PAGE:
On Cuba Engler describes the large operations of our banks for decades preceding the Batista regime.  Diefenbaker backed the Bay of Pigs invasion and said that the events in Cuba were “manifestations of a dictatorship which is abhorrent to free men everywhere.” Our relations with Castro were maintained at the urging of the US because they felt that Canada would be well positioned to gather intelligence on the island. In the missile crisis of 1963 our supply of military information was especially useful. 

The chapter on Central and South America details similar Canadian behaviour in Mexico, Guyana, Ecuador, Peru, Bolivia, Guatemala, El Salvador, Nicaragua, Panama, Costa Rica, Brazil, Chile, Columbia and Venezuela. This last nation is a continuing target of the US and for this reason Canada made no comment about the attempted coup in April, 2002 which was condemned by all Latin nations. We favour Columbia even though its human rights record is atrocious. In the recent military overthrow of the democratically elected president of Honduras (not mentioned in the book), the US did not challenge the military and we went along.

Canada’s peacekeeping reputation was formed in 1957 when Lester Pearson came to the aid of our allies, Britain, France and the US who were in dispute over the invasion of Egypt by the former two with the aid of Israel, an attack repudiated by Eisenhower who saw it as an opening for Soviet influence in the middle-east. Our government did not disagree with the obviously illegal invasion which was, at least partly, intended to reclaim the Suez Canal. Prime Minister Louis St Laurent said: “The Egyptian action introduced a threat to the trade on which the economic life of many countries depends.” The UN force allowed a face saving exit by Britain and France and patched up a dispute between NATO members but also prevented Nasser from carrying out nationalistic reforms. When, ten years later the UNEF was asked to leave, the UN secretary General agreed but Ottawa objected. Paul Martin, Secretary of State for External Affairs, argued that “in giving its consent to the establishment of the force the Egyptian government accepted a limitation of its sovereignty and that it is now the prerogative of the United Nations rather than the UAR(Egyptian) government to determine when the United Nations force has completed its task.”   A world-wide campaign, led by the US and Britain,  tried to overturn the UN decision to withdraw, this in spite of the fact that Egyptian agreement was necessary in the first instance for its entry.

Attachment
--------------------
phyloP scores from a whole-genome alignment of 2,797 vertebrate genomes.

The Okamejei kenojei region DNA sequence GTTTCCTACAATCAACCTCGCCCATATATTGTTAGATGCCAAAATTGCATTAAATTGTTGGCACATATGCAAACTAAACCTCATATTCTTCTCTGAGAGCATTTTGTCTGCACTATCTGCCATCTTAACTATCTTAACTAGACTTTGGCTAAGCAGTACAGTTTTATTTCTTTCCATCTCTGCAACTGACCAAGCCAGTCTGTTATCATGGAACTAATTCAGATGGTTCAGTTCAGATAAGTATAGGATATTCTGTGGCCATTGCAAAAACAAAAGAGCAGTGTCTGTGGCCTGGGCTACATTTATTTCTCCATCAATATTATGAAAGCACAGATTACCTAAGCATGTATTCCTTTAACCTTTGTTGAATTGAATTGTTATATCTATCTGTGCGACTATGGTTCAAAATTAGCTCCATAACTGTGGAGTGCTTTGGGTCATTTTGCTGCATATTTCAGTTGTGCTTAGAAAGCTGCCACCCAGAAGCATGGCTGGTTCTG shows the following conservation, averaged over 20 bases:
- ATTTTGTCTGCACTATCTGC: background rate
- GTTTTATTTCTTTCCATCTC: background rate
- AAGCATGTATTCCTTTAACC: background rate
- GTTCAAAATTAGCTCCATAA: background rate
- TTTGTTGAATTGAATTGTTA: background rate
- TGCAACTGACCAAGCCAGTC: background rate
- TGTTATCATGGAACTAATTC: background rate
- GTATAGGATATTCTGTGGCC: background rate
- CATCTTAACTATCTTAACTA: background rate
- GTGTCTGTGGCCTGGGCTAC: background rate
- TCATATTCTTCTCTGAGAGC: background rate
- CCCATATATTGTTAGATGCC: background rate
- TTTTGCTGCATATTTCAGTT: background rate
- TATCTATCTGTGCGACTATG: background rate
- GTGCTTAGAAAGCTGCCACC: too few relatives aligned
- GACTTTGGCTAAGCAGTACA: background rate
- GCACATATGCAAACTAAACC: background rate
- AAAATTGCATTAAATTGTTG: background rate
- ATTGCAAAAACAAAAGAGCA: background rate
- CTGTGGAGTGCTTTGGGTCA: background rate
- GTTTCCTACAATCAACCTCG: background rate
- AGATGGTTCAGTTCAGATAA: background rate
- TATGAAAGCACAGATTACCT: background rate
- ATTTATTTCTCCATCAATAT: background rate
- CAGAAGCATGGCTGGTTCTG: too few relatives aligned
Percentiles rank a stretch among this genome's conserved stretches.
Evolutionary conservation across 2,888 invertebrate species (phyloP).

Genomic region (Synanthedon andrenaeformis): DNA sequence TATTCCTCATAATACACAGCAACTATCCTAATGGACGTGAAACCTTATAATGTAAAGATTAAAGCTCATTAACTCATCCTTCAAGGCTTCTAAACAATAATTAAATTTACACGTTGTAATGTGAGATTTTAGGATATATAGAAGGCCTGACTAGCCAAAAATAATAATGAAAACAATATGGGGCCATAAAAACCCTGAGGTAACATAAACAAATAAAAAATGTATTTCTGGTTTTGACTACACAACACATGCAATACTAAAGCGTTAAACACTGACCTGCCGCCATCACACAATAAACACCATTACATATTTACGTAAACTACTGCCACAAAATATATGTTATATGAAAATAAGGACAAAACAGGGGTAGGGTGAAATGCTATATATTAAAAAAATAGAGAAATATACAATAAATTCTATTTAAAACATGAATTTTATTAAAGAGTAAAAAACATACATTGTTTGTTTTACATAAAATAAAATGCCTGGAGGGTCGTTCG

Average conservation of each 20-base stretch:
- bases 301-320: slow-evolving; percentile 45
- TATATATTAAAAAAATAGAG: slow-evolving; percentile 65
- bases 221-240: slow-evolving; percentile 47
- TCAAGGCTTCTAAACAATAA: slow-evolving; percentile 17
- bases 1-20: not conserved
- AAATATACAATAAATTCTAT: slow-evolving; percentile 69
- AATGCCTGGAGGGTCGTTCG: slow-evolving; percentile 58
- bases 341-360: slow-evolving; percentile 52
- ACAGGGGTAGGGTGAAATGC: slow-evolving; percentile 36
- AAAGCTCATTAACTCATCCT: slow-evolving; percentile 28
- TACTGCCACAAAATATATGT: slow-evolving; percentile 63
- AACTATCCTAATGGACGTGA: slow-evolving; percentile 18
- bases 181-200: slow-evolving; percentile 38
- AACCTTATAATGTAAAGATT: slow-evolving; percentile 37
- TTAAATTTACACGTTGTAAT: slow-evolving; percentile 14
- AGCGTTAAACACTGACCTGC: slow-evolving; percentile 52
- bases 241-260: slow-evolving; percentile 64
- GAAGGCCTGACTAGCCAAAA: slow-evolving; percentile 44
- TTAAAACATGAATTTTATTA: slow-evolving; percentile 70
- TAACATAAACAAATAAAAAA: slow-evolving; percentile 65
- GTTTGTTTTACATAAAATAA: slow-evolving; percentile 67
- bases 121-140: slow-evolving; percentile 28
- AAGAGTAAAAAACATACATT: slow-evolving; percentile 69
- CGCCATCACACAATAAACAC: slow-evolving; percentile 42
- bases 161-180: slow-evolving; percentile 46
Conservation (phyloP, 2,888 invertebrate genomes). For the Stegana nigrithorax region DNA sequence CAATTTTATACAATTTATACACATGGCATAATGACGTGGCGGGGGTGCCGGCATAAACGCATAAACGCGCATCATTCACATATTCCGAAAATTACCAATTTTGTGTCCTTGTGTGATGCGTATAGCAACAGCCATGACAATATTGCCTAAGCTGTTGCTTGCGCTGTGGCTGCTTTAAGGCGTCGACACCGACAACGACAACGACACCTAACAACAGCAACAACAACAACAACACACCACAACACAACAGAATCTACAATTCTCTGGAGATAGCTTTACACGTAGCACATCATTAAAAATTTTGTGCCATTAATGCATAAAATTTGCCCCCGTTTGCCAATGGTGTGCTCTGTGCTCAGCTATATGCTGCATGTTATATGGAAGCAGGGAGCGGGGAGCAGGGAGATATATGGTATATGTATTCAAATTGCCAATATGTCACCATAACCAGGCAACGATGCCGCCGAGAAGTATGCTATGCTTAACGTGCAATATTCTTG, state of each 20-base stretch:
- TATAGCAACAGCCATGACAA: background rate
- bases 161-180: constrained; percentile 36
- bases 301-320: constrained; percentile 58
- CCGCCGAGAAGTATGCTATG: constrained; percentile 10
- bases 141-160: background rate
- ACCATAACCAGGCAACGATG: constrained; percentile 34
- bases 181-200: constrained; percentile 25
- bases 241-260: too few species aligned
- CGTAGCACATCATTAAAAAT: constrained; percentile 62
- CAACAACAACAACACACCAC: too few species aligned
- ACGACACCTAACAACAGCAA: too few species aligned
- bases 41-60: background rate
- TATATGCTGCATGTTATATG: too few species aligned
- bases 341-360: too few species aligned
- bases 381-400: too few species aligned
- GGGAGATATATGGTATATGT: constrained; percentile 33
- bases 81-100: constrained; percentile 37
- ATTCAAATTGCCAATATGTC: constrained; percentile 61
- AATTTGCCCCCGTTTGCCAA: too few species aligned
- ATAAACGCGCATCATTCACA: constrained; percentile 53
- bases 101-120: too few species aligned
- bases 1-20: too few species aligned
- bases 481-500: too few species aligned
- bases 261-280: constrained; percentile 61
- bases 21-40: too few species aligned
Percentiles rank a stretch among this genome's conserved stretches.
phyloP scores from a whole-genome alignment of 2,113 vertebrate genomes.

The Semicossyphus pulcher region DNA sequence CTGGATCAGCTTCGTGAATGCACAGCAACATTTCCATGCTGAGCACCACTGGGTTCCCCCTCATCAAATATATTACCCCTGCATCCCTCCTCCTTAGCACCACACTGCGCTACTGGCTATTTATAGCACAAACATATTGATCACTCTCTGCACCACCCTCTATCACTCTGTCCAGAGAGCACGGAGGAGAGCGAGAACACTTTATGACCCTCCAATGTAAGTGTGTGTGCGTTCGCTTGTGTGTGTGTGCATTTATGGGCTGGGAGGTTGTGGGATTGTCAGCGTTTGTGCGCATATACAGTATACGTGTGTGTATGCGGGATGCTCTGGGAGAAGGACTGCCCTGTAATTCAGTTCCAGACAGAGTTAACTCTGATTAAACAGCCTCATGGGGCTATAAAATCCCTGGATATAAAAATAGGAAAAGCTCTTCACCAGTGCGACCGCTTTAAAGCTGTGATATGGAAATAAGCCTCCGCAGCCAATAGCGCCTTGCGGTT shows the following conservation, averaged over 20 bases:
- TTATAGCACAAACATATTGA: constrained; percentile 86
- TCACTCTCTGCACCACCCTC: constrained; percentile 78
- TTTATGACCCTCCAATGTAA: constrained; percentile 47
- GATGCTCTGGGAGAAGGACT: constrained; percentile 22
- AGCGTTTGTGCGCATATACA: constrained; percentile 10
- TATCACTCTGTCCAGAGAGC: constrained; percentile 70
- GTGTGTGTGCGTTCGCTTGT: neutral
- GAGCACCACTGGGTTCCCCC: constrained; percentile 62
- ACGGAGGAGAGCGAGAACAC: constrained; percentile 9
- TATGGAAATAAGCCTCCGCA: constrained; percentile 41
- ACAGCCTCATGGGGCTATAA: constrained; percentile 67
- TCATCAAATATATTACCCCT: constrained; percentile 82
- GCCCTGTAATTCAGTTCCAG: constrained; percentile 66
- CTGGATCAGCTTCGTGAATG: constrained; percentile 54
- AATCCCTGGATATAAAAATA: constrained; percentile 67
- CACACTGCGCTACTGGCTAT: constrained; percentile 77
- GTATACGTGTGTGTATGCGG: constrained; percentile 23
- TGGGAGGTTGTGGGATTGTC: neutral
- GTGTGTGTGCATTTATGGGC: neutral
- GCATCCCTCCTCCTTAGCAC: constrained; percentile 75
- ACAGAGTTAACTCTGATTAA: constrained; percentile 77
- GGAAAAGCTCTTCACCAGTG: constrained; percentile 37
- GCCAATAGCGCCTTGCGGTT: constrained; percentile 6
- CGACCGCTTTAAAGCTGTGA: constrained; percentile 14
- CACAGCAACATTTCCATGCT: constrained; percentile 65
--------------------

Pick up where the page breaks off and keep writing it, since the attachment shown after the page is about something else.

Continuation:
In the current war with Iraq, although we did not, nominally, participate, our exchange military personnel were allowed to fight. It is also reported that JTF2 was active in Iraq and members of JTF2 also left to join private security contractors. Ambassador Paul Cellucci  said  “Ironically, the Canadians indirectly provide more support for us in Iraq  than most of those 46 countries that are fully supporting us. It’s  kind of an odd situation.”

Engler has an excellent review of the part played by Pearson, an avowed Zionist and  by Supreme Court Justice Ivan Rand in the UN decision to partition Palestine. He suspects the decision was, at least in part, urged by the desire to find a home, other than Canada, for the displace Jews of Europe. A second motive was to have a western outpost in the middle-east. The earlier notions of a federated State of Palestine with some semblance of democracy, was abandoned and the fate of almost a million displaced Palestinians was not a concern to Canada, which it is not to this day.

As with South America, he also describes our activities in Asia- China, Viet Nam, Indonesia, Papua New Guinea, Korea, Philippines, India, Mongolia and Afghanistan.